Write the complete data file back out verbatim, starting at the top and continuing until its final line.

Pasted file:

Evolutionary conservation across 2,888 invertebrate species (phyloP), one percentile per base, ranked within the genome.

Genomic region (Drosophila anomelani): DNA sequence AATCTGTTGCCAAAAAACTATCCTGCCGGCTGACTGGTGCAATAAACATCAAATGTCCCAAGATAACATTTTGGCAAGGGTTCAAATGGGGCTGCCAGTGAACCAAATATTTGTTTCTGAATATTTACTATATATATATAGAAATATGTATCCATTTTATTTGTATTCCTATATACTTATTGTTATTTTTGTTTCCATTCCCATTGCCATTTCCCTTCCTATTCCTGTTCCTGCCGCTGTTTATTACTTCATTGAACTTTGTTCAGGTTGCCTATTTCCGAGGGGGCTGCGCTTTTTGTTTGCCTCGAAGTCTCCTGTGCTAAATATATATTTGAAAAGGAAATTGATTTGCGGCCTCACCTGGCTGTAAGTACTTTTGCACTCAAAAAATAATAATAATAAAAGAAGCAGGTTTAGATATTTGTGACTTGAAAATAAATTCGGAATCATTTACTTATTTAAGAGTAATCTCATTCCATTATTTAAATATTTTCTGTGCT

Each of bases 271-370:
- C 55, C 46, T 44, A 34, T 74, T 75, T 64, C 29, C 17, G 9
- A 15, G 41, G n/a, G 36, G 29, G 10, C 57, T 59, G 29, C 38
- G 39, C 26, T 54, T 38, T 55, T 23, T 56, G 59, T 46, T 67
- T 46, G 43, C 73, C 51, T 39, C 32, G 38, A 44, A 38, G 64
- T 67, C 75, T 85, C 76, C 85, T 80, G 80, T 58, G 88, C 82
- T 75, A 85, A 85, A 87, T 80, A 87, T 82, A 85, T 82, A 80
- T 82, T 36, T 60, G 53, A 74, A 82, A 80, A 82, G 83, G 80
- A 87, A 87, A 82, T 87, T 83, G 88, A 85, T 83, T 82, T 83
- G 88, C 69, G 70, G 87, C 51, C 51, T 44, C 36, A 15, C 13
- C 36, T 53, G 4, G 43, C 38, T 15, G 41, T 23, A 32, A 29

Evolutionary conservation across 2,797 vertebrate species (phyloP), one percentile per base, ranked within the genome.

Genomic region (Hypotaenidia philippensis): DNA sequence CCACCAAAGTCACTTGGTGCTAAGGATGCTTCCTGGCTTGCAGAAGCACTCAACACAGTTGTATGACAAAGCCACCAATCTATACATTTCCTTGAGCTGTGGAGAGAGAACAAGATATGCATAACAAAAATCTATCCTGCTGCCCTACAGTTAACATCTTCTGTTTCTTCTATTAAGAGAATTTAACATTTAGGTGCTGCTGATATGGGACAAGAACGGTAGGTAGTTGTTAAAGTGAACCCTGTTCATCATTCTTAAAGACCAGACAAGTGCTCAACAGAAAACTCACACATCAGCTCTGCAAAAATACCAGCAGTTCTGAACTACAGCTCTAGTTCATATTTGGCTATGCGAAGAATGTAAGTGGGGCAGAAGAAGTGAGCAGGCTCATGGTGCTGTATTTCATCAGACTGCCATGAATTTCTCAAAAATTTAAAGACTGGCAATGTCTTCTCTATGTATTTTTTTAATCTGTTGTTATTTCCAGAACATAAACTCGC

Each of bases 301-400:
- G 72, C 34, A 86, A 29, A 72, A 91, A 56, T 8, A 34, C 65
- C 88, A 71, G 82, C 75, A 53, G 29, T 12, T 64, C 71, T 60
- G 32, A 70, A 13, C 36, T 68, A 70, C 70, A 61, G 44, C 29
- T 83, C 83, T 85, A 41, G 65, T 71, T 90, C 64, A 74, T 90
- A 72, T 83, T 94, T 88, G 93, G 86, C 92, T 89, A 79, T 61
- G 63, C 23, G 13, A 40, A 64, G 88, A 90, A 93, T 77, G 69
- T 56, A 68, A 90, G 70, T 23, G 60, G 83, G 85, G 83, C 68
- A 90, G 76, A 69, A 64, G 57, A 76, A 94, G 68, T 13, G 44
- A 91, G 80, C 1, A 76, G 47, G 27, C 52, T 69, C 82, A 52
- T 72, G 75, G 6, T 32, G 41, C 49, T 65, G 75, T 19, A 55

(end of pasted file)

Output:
Evolutionary conservation across 2,888 invertebrate species (phyloP), one percentile per base, ranked within the genome.

Genomic region (Drosophila anomelani): DNA sequence AATCTGTTGCCAAAAAACTATCCTGCCGGCTGACTGGTGCAATAAACATCAAATGTCCCAAGATAACATTTTGGCAAGGGTTCAAATGGGGCTGCCAGTGAACCAAATATTTGTTTCTGAATATTTACTATATATATATAGAAATATGTATCCATTTTATTTGTATTCCTATATACTTATTGTTATTTTTGTTTCCATTCCCATTGCCATTTCCCTTCCTATTCCTGTTCCTGCCGCTGTTTATTACTTCATTGAACTTTGTTCAGGTTGCCTATTTCCGAGGGGGCTGCGCTTTTTGTTTGCCTCGAAGTCTCCTGTGCTAAATATATATTTGAAAAGGAAATTGATTTGCGGCCTCACCTGGCTGTAAGTACTTTTGCACTCAAAAAATAATAATAATAAAAGAAGCAGGTTTAGATATTTGTGACTTGAAAATAAATTCGGAATCATTTACTTATTTAAGAGTAATCTCATTCCATTATTTAAATATTTTCTGTGCT

Each of bases 271-370:
- C 55, C 46, T 44, A 34, T 74, T 75, T 64, C 29, C 17, G 9
- A 15, G 41, G n/a, G 36, G 29, G 10, C 57, T 59, G 29, C 38
- G 39, C 26, T 54, T 38, T 55, T 23, T 56, G 59, T 46, T 67
- T 46, G 43, C 73, C 51, T 39, C 32, G 38, A 44, A 38, G 64
- T 67, C 75, T 85, C 76, C 85, T 80, G 80, T 58, G 88, C 82
- T 75, A 85, A 85, A 87, T 80, A 87, T 82, A 85, T 82, A 80
- T 82, T 36, T 60, G 53, A 74, A 82, A 80, A 82, G 83, G 80
- A 87, A 87, A 82, T 87, T 83, G 88, A 85, T 83, T 82, T 83
- G 88, C 69, G 70, G 87, C 51, C 51, T 44, C 36, A 15, C 13
- C 36, T 53, G 4, G 43, C 38, T 15, G 41, T 23, A 32, A 29

Evolutionary conservation across 2,797 vertebrate species (phyloP), one percentile per base, ranked within the genome.

Genomic region (Hypotaenidia philippensis): DNA sequence CCACCAAAGTCACTTGGTGCTAAGGATGCTTCCTGGCTTGCAGAAGCACTCAACACAGTTGTATGACAAAGCCACCAATCTATACATTTCCTTGAGCTGTGGAGAGAGAACAAGATATGCATAACAAAAATCTATCCTGCTGCCCTACAGTTAACATCTTCTGTTTCTTCTATTAAGAGAATTTAACATTTAGGTGCTGCTGATATGGGACAAGAACGGTAGGTAGTTGTTAAAGTGAACCCTGTTCATCATTCTTAAAGACCAGACAAGTGCTCAACAGAAAACTCACACATCAGCTCTGCAAAAATACCAGCAGTTCTGAACTACAGCTCTAGTTCATATTTGGCTATGCGAAGAATGTAAGTGGGGCAGAAGAAGTGAGCAGGCTCATGGTGCTGTATTTCATCAGACTGCCATGAATTTCTCAAAAATTTAAAGACTGGCAATGTCTTCTCTATGTATTTTTTTAATCTGTTGTTATTTCCAGAACATAAACTCGC

Each of bases 301-400:
- G 72, C 34, A 86, A 29, A 72, A 91, A 56, T 8, A 34, C 65
- C 88, A 71, G 82, C 75, A 53, G 29, T 12, T 64, C 71, T 60
- G 32, A 70, A 13, C 36, T 68, A 70, C 70, A 61, G 44, C 29
- T 83, C 83, T 85, A 41, G 65, T 71, T 90, C 64, A 74, T 90
- A 72, T 83, T 94, T 88, G 93, G 86, C 92, T 89, A 79, T 61
- G 63, C 23, G 13, A 40, A 64, G 88, A 90, A 93, T 77, G 69
- T 56, A 68, A 90, G 70, T 23, G 60, G 83, G 85, G 83, C 68
- A 90, G 76, A 69, A 64, G 57, A 76, A 94, G 68, T 13, G 44
- A 91, G 80, C 1, A 76, G 47, G 27, C 52, T 69, C 82, A 52
- T 72, G 75, G 6, T 32, G 41, C 49, T 65, G 75, T 19, A 55